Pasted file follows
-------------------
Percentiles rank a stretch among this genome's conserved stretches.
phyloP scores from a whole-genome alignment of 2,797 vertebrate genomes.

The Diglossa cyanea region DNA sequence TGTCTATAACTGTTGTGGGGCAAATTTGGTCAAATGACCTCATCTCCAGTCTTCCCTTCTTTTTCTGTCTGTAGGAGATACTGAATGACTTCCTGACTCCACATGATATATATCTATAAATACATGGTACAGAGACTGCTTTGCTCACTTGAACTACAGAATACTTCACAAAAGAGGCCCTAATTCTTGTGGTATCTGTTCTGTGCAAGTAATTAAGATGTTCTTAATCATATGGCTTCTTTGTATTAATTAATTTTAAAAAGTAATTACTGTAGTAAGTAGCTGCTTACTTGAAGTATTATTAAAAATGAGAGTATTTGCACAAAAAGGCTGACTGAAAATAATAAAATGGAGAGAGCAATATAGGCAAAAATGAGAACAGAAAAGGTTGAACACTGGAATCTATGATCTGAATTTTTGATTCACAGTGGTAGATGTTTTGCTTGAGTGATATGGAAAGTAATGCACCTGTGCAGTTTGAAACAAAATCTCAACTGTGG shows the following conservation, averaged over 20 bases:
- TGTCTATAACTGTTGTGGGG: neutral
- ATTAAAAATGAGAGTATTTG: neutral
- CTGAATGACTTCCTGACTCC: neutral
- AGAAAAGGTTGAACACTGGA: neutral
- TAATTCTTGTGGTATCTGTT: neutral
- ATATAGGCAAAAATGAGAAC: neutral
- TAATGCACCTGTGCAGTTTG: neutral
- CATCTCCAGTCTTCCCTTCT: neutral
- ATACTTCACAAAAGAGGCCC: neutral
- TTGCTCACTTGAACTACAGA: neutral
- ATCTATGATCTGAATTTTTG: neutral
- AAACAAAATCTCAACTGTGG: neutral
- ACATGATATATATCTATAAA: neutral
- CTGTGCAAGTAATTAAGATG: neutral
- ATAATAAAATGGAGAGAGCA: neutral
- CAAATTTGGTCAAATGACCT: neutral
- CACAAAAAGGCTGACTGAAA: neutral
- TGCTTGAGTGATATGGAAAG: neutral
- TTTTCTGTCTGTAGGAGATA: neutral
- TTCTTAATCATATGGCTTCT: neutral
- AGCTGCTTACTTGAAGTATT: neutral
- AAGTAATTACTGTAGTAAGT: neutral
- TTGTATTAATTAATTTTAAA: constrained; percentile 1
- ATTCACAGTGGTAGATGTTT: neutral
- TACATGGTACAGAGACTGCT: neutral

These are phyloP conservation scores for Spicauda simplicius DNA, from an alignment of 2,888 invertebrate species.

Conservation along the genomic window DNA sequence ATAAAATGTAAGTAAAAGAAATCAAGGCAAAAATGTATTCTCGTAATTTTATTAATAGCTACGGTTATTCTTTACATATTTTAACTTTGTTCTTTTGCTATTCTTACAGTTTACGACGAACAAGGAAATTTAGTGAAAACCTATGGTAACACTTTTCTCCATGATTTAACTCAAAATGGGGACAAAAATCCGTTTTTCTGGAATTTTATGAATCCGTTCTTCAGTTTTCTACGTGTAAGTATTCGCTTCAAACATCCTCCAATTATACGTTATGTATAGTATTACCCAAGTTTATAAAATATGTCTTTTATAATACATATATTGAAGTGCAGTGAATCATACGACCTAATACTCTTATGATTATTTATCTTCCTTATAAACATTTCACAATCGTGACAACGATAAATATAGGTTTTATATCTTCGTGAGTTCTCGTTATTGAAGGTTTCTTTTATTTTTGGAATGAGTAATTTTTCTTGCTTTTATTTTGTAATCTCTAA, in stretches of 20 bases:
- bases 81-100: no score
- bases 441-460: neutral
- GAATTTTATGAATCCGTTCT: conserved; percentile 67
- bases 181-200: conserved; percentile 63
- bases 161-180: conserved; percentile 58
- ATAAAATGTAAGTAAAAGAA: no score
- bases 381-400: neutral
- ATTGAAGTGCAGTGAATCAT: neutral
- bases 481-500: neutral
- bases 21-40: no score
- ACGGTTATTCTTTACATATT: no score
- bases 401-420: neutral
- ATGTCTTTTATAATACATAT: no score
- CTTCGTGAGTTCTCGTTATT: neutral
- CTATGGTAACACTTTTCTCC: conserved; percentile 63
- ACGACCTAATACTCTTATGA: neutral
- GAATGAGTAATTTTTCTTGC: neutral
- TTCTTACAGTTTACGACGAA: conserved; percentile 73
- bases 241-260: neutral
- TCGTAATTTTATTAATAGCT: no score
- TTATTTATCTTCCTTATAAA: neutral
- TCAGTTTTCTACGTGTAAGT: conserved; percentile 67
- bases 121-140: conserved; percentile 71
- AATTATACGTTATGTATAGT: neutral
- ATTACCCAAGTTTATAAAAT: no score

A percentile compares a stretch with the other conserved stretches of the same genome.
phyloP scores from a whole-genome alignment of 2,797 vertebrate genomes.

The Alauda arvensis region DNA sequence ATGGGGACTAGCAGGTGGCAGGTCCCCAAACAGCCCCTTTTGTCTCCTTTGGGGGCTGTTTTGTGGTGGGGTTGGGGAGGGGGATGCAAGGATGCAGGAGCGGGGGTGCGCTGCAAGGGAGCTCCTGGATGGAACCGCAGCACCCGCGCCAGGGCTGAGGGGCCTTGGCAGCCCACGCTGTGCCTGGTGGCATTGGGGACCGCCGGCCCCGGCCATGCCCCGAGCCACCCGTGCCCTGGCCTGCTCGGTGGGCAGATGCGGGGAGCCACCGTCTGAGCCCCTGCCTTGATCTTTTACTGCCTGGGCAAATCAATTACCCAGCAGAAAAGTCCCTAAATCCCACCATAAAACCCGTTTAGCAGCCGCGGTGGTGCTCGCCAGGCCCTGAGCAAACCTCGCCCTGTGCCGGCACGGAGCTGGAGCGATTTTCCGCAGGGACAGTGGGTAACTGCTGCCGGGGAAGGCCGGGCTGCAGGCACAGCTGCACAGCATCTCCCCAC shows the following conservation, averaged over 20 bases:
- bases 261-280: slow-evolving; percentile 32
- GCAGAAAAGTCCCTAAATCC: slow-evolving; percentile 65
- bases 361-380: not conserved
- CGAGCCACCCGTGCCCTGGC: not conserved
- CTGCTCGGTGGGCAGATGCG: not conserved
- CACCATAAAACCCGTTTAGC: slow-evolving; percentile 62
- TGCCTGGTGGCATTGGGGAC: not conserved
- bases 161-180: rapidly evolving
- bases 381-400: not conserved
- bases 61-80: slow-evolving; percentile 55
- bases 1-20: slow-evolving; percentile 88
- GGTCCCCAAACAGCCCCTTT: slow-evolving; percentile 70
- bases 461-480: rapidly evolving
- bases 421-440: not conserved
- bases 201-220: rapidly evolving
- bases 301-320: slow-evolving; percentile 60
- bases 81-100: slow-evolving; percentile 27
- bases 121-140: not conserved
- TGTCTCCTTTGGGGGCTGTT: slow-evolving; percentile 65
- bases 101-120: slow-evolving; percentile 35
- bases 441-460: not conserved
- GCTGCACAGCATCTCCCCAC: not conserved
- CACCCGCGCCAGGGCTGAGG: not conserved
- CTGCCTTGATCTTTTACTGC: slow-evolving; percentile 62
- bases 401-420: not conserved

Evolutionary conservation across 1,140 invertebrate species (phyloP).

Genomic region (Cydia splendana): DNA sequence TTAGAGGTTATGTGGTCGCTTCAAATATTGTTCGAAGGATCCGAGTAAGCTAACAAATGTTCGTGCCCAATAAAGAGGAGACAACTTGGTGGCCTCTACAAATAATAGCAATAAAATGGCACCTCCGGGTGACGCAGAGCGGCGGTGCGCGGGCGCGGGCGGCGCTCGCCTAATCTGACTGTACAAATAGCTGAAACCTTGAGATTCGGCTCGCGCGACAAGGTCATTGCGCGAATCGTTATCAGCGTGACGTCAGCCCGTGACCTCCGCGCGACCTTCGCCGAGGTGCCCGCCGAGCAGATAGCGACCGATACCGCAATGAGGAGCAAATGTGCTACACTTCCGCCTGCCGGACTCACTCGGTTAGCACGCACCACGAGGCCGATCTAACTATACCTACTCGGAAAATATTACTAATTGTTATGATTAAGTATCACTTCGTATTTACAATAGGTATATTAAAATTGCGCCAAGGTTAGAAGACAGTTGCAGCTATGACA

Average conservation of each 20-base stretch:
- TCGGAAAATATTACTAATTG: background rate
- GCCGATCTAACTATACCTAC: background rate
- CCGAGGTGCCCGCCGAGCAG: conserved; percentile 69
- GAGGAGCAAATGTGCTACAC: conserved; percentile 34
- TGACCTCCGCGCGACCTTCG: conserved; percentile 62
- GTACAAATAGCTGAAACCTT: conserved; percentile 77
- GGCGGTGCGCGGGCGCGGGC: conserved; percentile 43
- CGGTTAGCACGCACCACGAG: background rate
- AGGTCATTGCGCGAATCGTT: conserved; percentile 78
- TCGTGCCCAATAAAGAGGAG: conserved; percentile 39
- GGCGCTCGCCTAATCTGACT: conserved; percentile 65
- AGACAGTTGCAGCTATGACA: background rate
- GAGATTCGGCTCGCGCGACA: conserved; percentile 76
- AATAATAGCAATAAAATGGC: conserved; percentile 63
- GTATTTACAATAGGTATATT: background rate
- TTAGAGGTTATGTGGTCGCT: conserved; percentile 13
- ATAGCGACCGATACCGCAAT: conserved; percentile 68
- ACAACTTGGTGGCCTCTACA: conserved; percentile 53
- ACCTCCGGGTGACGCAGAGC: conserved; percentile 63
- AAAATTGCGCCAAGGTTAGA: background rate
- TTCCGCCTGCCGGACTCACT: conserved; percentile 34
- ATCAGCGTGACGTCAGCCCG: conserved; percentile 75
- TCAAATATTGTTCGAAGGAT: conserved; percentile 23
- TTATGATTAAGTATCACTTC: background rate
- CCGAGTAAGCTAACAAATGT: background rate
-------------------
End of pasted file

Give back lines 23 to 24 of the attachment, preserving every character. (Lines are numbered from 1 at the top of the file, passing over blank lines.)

- TTCTTAATCATATGGCTTCT: neutral
- AGCTGCTTACTTGAAGTATT: neutral